Difference between revisions of "NASCAR"

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==History==
 
==History==
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NASCAR was founded on in 1948 by William "Bill" France Sr. in Daytona Beach, Florida, as a response to issues with the disorganized nature of stock car racing at the time. Over the next two-plus decades, France would successfully organize stock car racing into divisions, with the top one originally being known as "strictly stock", for how the cars were not allowed to be modified. When that rule was relaxed later on, the top division was renamed the "Grand Nationsl". Most races of the early days were run on short tracks of the American Southeast, although with some exceptions, notably Darlington Raceway in Darlington, South Carolina and then Daytona International Speedway in Daytona Beach, which became NASCAR's premier track in 1959 after repleacing the actual sandy beach that had previously been used.
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As the sport grew, NASCAR underwent a transformation in the early 1970s. In 1970, NASCAR signed a title sponsorship deal with R.J. Reynolds Tobacco Company, renaming their top division the "Winston Cup" Series, and giving the title of Grand National to the second division. Two years later, Reynolds would push NASCAR into dropping all dirt tracks and races of under 100 miles. These moves marked the beginning of NASCAR's modern era, and would be key to NASCAR's growth into the top level of American motorsport. That growth would be done without the sport's founder, though, as Bill France Sr. retired in 1970 and his son, Bill France Jr., replaced him.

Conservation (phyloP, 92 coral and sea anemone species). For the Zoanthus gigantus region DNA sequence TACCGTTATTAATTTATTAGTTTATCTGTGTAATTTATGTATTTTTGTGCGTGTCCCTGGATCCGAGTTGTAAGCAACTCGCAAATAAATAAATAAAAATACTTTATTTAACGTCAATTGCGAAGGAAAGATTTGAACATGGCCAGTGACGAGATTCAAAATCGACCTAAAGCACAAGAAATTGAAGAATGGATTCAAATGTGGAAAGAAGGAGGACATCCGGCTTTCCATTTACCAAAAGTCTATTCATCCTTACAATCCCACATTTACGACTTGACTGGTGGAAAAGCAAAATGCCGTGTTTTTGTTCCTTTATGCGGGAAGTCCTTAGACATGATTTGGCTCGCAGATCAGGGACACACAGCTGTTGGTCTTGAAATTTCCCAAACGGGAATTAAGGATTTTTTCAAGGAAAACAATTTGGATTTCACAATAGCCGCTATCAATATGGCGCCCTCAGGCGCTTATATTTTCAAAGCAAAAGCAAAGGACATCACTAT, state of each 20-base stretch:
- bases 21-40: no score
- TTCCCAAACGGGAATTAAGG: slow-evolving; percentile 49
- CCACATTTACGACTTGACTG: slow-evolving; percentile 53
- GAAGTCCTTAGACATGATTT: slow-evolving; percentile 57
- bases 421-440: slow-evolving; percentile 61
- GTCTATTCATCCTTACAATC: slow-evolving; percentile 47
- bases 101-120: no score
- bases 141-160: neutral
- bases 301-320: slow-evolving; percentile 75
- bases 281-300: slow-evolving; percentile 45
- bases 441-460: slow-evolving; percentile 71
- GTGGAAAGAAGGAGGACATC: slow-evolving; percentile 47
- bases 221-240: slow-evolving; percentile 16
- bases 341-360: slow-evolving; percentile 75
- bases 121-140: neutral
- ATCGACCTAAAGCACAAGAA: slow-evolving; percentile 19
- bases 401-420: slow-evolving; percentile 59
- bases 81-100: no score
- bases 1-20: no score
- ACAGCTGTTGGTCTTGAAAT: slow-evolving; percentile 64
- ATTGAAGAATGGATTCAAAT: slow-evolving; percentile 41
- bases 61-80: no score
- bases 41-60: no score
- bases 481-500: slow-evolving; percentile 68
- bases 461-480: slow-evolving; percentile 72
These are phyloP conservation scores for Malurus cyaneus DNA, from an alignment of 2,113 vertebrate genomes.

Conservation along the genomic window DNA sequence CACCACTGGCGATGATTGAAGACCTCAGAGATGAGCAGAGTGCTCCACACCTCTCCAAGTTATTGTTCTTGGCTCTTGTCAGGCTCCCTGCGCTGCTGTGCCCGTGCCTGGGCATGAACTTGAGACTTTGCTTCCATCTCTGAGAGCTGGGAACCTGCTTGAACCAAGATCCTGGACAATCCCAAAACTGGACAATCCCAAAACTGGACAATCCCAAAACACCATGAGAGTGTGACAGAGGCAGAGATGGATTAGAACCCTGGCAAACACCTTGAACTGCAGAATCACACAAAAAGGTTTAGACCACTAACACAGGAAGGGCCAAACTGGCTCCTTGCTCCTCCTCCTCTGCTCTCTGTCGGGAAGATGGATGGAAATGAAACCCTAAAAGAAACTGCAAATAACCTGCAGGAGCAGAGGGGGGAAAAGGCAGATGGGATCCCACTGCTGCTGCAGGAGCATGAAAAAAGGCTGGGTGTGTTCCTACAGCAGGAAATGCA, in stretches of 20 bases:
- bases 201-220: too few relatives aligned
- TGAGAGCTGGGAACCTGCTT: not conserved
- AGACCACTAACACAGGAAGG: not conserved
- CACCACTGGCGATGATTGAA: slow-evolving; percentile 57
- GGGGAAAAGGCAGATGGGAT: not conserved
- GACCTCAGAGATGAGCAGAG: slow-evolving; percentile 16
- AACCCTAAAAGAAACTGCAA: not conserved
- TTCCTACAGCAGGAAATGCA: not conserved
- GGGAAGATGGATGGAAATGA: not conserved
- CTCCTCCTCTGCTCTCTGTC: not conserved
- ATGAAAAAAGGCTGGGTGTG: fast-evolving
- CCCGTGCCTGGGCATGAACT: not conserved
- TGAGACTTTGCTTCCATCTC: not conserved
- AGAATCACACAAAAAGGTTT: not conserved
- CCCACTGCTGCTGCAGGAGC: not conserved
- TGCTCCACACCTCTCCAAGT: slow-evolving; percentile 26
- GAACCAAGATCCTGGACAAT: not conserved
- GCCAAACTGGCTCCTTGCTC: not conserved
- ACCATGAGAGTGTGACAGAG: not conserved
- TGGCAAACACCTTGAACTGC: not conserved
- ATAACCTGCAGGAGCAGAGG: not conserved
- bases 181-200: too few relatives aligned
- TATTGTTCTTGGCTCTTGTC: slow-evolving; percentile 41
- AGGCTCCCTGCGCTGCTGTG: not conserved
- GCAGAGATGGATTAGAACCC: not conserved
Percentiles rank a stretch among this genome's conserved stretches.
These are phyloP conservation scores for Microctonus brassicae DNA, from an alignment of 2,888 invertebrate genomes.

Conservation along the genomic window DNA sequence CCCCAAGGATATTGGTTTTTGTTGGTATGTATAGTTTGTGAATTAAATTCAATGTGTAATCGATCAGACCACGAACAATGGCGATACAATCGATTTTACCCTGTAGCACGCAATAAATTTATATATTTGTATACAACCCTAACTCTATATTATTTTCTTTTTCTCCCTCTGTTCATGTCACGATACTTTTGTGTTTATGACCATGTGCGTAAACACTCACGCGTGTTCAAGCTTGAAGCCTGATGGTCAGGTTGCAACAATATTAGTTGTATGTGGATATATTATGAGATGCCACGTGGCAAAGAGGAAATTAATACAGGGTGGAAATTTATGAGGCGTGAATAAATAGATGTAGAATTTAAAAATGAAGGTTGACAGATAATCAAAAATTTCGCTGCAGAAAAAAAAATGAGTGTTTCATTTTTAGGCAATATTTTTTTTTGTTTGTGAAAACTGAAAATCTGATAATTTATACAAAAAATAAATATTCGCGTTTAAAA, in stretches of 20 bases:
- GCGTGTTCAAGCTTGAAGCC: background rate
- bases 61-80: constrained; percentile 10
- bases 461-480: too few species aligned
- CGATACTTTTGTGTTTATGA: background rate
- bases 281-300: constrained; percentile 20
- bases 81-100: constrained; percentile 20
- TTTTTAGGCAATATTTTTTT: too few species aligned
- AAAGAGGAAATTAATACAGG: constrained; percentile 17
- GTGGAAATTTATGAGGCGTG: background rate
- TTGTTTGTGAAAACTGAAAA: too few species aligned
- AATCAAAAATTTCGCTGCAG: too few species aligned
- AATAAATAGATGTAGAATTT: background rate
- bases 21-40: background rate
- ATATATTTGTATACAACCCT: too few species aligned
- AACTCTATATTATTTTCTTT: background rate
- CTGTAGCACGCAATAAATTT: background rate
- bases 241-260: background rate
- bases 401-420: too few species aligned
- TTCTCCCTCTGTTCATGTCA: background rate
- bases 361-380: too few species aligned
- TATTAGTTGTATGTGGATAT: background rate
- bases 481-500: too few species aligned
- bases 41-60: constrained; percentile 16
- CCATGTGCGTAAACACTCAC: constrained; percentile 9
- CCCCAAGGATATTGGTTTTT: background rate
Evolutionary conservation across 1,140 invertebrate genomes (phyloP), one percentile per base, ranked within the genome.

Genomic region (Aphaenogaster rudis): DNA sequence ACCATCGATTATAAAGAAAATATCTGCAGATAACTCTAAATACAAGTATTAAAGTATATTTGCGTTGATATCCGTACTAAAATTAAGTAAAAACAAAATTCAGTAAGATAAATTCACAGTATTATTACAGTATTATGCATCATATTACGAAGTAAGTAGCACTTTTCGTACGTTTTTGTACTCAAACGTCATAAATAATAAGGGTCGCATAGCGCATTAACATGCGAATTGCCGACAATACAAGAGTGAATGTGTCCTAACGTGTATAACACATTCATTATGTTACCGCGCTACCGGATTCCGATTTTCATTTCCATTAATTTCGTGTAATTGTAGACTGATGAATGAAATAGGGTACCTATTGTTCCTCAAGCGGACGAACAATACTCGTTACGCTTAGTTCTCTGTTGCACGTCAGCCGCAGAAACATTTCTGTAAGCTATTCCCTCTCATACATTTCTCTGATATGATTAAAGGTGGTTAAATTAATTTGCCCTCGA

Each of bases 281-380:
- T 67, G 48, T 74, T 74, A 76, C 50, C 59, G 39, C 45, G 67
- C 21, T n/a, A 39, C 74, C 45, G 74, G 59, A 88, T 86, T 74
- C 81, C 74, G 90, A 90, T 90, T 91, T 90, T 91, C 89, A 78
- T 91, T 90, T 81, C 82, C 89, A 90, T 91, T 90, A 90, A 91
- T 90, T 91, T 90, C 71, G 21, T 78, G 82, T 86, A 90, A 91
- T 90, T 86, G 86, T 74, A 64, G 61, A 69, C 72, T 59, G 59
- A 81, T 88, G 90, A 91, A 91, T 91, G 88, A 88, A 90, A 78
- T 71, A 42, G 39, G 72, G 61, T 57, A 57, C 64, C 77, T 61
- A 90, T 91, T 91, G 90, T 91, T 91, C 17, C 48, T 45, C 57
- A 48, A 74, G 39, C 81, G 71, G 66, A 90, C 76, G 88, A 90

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Over the next nearly three decades, NASCAR would grow steadily and would expand around the country. A good portion of its growth can be attributed to the success and popularity of its two great superstars, Richard Petty and then Dale Earnhardt. Combined, these two won a grand total of fourteen Winston Cup Series Championships, along with eight Daytona 500 titles, which had become the series' premier race at the beginning of each season. Into the 1990s, the days of the two superstars began to dwindle, which can partially be attributed to the now advanved development of cars and the fact that most races were by then run on superspeedways around the counry rather than Southeastern short tracks. Petty retired in 1992, while Earnhardt continued on into the new millennium before being tragically killed in a last-lap accident at the 2001 Daytona 500 that shocked the racing world and brought about further developments in driver safety on top of previous advances. By then, a new stock of takent had taken over the top NASCAR tier, which was renamed to the "NEXTEL Cup" in 2004 after NEXTEL Communications took over the title sponsorship from R.J. Reynolds. Top names of the new millenium came to be Jeff Gordon, who won four series titles after ironically making his debut in Petty's final race, and Dale Earnhardt Jr., the pouular son of the late Dale Sr. that achieved success by winning the Daytona 500 in 2004. In 2008, the series will again be renamed the Sprint Cup, after Sprint Corporation's merge with NEXTEL. 
  
 
[[Category:Sports]]
 
[[Category:Sports]]

Revision as of 10:18, 28 August 2007